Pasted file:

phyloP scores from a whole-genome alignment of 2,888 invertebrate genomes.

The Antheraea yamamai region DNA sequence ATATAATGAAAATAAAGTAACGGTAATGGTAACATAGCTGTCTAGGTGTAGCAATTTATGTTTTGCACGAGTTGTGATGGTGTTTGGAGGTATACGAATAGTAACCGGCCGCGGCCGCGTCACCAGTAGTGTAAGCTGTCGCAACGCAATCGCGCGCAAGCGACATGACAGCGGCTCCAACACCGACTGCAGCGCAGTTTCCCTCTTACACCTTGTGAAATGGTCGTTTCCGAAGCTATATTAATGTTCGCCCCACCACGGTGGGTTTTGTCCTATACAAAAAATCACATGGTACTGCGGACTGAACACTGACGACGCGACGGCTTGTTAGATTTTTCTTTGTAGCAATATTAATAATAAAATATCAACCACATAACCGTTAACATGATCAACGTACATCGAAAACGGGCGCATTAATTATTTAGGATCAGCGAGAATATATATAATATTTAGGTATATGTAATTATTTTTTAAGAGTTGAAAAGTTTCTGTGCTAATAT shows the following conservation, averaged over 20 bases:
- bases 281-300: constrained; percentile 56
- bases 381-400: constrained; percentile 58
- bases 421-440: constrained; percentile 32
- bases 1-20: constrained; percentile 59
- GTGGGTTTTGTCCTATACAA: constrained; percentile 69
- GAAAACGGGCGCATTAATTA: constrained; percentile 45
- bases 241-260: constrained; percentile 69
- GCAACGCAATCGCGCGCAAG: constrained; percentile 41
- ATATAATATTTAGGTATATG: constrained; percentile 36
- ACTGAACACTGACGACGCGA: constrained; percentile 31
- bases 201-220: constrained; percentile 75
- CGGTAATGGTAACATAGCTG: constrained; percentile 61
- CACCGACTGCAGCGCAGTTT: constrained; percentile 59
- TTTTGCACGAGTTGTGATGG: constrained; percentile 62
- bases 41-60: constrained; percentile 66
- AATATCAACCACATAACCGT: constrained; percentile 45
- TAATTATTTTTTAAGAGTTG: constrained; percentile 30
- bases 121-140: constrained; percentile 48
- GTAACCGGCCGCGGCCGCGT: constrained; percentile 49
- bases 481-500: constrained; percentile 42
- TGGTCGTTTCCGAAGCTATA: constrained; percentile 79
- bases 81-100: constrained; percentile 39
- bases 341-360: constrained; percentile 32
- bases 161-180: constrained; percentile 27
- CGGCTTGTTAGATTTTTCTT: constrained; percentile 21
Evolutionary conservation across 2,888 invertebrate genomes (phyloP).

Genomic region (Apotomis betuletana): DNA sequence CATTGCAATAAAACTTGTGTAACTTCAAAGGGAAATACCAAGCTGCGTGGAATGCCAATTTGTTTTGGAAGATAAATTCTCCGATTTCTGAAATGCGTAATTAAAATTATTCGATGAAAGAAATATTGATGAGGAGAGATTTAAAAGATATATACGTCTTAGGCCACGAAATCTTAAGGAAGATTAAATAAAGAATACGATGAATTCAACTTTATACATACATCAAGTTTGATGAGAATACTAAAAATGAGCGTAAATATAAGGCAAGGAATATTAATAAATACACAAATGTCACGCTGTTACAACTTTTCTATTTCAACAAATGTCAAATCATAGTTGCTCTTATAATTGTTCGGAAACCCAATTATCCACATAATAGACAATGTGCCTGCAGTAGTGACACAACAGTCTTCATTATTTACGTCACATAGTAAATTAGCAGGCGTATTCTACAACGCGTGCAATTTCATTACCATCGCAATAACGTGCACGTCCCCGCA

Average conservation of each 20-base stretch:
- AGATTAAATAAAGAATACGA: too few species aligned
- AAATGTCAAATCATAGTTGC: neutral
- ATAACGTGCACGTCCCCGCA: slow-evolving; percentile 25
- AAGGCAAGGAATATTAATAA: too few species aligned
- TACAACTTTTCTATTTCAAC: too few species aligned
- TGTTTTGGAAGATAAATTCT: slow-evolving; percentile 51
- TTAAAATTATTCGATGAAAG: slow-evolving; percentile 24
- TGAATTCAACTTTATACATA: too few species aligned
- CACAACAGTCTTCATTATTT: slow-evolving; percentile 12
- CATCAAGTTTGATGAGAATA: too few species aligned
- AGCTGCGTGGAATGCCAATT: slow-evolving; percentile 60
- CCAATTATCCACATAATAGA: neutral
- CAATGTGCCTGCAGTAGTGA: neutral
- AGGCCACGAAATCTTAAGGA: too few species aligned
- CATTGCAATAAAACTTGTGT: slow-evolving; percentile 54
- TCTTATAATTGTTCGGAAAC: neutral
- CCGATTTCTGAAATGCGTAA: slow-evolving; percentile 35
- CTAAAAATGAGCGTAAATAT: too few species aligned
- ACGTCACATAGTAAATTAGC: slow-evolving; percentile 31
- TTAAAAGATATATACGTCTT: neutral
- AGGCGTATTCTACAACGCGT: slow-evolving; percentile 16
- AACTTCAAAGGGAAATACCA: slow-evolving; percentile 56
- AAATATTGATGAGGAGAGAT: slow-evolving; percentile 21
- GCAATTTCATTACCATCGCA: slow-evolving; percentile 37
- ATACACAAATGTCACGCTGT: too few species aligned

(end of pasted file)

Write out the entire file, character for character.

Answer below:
phyloP scores from a whole-genome alignment of 2,888 invertebrate genomes.

The Antheraea yamamai region DNA sequence ATATAATGAAAATAAAGTAACGGTAATGGTAACATAGCTGTCTAGGTGTAGCAATTTATGTTTTGCACGAGTTGTGATGGTGTTTGGAGGTATACGAATAGTAACCGGCCGCGGCCGCGTCACCAGTAGTGTAAGCTGTCGCAACGCAATCGCGCGCAAGCGACATGACAGCGGCTCCAACACCGACTGCAGCGCAGTTTCCCTCTTACACCTTGTGAAATGGTCGTTTCCGAAGCTATATTAATGTTCGCCCCACCACGGTGGGTTTTGTCCTATACAAAAAATCACATGGTACTGCGGACTGAACACTGACGACGCGACGGCTTGTTAGATTTTTCTTTGTAGCAATATTAATAATAAAATATCAACCACATAACCGTTAACATGATCAACGTACATCGAAAACGGGCGCATTAATTATTTAGGATCAGCGAGAATATATATAATATTTAGGTATATGTAATTATTTTTTAAGAGTTGAAAAGTTTCTGTGCTAATAT shows the following conservation, averaged over 20 bases:
- bases 281-300: constrained; percentile 56
- bases 381-400: constrained; percentile 58
- bases 421-440: constrained; percentile 32
- bases 1-20: constrained; percentile 59
- GTGGGTTTTGTCCTATACAA: constrained; percentile 69
- GAAAACGGGCGCATTAATTA: constrained; percentile 45
- bases 241-260: constrained; percentile 69
- GCAACGCAATCGCGCGCAAG: constrained; percentile 41
- ATATAATATTTAGGTATATG: constrained; percentile 36
- ACTGAACACTGACGACGCGA: constrained; percentile 31
- bases 201-220: constrained; percentile 75
- CGGTAATGGTAACATAGCTG: constrained; percentile 61
- CACCGACTGCAGCGCAGTTT: constrained; percentile 59
- TTTTGCACGAGTTGTGATGG: constrained; percentile 62
- bases 41-60: constrained; percentile 66
- AATATCAACCACATAACCGT: constrained; percentile 45
- TAATTATTTTTTAAGAGTTG: constrained; percentile 30
- bases 121-140: constrained; percentile 48
- GTAACCGGCCGCGGCCGCGT: constrained; percentile 49
- bases 481-500: constrained; percentile 42
- TGGTCGTTTCCGAAGCTATA: constrained; percentile 79
- bases 81-100: constrained; percentile 39
- bases 341-360: constrained; percentile 32
- bases 161-180: constrained; percentile 27
- CGGCTTGTTAGATTTTTCTT: constrained; percentile 21
Evolutionary conservation across 2,888 invertebrate genomes (phyloP).

Genomic region (Apotomis betuletana): DNA sequence CATTGCAATAAAACTTGTGTAACTTCAAAGGGAAATACCAAGCTGCGTGGAATGCCAATTTGTTTTGGAAGATAAATTCTCCGATTTCTGAAATGCGTAATTAAAATTATTCGATGAAAGAAATATTGATGAGGAGAGATTTAAAAGATATATACGTCTTAGGCCACGAAATCTTAAGGAAGATTAAATAAAGAATACGATGAATTCAACTTTATACATACATCAAGTTTGATGAGAATACTAAAAATGAGCGTAAATATAAGGCAAGGAATATTAATAAATACACAAATGTCACGCTGTTACAACTTTTCTATTTCAACAAATGTCAAATCATAGTTGCTCTTATAATTGTTCGGAAACCCAATTATCCACATAATAGACAATGTGCCTGCAGTAGTGACACAACAGTCTTCATTATTTACGTCACATAGTAAATTAGCAGGCGTATTCTACAACGCGTGCAATTTCATTACCATCGCAATAACGTGCACGTCCCCGCA

Average conservation of each 20-base stretch:
- AGATTAAATAAAGAATACGA: too few species aligned
- AAATGTCAAATCATAGTTGC: neutral
- ATAACGTGCACGTCCCCGCA: slow-evolving; percentile 25
- AAGGCAAGGAATATTAATAA: too few species aligned
- TACAACTTTTCTATTTCAAC: too few species aligned
- TGTTTTGGAAGATAAATTCT: slow-evolving; percentile 51
- TTAAAATTATTCGATGAAAG: slow-evolving; percentile 24
- TGAATTCAACTTTATACATA: too few species aligned
- CACAACAGTCTTCATTATTT: slow-evolving; percentile 12
- CATCAAGTTTGATGAGAATA: too few species aligned
- AGCTGCGTGGAATGCCAATT: slow-evolving; percentile 60
- CCAATTATCCACATAATAGA: neutral
- CAATGTGCCTGCAGTAGTGA: neutral
- AGGCCACGAAATCTTAAGGA: too few species aligned
- CATTGCAATAAAACTTGTGT: slow-evolving; percentile 54
- TCTTATAATTGTTCGGAAAC: neutral
- CCGATTTCTGAAATGCGTAA: slow-evolving; percentile 35
- CTAAAAATGAGCGTAAATAT: too few species aligned
- ACGTCACATAGTAAATTAGC: slow-evolving; percentile 31
- TTAAAAGATATATACGTCTT: neutral
- AGGCGTATTCTACAACGCGT: slow-evolving; percentile 16
- AACTTCAAAGGGAAATACCA: slow-evolving; percentile 56
- AAATATTGATGAGGAGAGAT: slow-evolving; percentile 21
- GCAATTTCATTACCATCGCA: slow-evolving; percentile 37
- ATACACAAATGTCACGCTGT: too few species aligned